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- Opal was formed when seasonal rains flooded dry ground in regions such as Australia’s semi-desert “outback.” The water soaked deep into ancient underground rock, carrying dissolved silica (a compound of silicon and oxygen) downward. During dry periods, some of the water evaporated, leaving solid deposits of silica in the cracks and between the layers of underground sedimentary rock. The silica deposits formed opal. Opal contains up to 20% water trapped in its silica structure
- The Romans gave it a name—opalus—that was synonymous with “precious stone”
- Throughout history, opal has been regarded as the luckiest and most magical of all gems because it shows all colors. Once, it was thought to have the power to preserve the life and color of blond hair
- Tourmaline comes in many colors and has one of the widest color ranges of any gemstone. Colors include intense blue particular to Paraíba, Brazil, and similar blues from Africa, rich reds to pastel pinks and peach colors, intense emerald greens, and vivid yellows. Color is the most important quality factor for Tourmaline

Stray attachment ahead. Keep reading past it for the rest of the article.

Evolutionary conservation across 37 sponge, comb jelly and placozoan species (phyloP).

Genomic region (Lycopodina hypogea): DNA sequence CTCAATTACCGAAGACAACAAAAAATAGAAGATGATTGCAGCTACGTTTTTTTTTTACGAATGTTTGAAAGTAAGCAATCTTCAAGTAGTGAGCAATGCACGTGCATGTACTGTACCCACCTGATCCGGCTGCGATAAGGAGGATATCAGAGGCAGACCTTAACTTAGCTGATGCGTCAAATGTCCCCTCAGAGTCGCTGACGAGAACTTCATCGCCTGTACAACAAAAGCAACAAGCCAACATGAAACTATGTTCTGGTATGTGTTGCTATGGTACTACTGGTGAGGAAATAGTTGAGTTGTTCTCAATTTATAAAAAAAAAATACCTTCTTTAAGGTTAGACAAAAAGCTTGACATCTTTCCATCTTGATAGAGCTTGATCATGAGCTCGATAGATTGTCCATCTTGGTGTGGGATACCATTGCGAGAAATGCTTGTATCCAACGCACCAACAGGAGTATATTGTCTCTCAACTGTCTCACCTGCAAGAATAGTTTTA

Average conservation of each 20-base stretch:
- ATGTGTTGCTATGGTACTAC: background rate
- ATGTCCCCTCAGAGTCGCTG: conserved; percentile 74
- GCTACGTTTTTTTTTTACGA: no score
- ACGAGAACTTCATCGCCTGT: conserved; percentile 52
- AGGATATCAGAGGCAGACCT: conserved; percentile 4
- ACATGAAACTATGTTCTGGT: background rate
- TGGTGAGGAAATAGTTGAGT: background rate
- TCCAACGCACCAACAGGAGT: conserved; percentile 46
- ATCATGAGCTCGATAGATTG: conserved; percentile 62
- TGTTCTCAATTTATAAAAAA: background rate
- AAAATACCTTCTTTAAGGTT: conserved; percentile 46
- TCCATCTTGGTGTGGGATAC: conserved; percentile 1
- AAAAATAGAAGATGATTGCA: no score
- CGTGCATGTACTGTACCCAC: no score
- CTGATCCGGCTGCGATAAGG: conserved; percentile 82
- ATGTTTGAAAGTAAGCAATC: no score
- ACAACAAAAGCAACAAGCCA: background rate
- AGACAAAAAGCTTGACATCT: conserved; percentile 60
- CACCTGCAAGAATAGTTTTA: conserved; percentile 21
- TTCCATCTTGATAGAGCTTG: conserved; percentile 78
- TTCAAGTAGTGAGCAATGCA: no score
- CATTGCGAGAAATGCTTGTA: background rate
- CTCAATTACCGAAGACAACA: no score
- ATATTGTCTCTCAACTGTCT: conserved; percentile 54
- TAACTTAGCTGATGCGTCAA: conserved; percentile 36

- Tourmaline's name comes from toramalli, which means “mixed gems” in Sinhalese (a language of Sri Lanka). Its a term Dutch merchants applied to the multicolored pebbles that miners found in the gem gravels of Ceylon (now Sri Lanka)
- One of the earliest reports of tourmaline in California, U.S.A., was in 1892. Tourmaline became known as an American gemstone through the efforts of Tiffany gemologist George F. Kunz. He wrote about the tourmaline deposits of Maine and California and praised the gemstones they produced. San Diego County's tourmaline mines include the Tourmaline Queen, Tourmaline King, Stewart, Pala Chief, and Himalaya
- Your birthstone is personal and affordable to collect. Birthstone jewelry creates a cherished gifting experience
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